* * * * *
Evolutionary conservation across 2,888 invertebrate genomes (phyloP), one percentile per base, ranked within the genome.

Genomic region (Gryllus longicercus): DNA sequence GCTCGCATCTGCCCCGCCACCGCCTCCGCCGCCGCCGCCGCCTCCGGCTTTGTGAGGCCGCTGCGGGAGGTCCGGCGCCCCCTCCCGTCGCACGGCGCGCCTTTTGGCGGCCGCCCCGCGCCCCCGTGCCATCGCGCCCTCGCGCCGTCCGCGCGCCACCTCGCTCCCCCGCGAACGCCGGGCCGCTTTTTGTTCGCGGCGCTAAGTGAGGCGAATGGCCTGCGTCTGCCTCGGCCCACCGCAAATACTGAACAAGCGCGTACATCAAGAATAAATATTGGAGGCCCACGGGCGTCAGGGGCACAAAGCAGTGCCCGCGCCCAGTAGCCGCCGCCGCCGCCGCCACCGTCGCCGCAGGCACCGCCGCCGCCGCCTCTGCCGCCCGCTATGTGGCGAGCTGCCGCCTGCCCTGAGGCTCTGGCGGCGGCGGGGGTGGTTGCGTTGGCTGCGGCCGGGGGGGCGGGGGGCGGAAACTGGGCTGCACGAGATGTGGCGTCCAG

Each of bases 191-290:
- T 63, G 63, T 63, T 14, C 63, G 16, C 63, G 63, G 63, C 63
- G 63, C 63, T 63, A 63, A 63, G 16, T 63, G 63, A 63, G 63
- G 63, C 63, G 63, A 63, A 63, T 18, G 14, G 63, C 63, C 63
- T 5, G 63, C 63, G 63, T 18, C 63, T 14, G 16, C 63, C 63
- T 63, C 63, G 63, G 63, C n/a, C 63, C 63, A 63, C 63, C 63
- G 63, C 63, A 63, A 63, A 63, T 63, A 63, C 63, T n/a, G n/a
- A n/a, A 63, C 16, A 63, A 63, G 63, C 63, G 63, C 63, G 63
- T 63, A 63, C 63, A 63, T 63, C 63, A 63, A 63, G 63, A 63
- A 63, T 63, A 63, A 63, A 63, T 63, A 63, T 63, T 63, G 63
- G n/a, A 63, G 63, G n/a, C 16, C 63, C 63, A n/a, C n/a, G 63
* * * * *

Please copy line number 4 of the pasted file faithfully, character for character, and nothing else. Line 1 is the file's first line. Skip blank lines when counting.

- T 63, G 63, T 63, T 14, C 63, G 16, C 63, G 63, G 63, C 63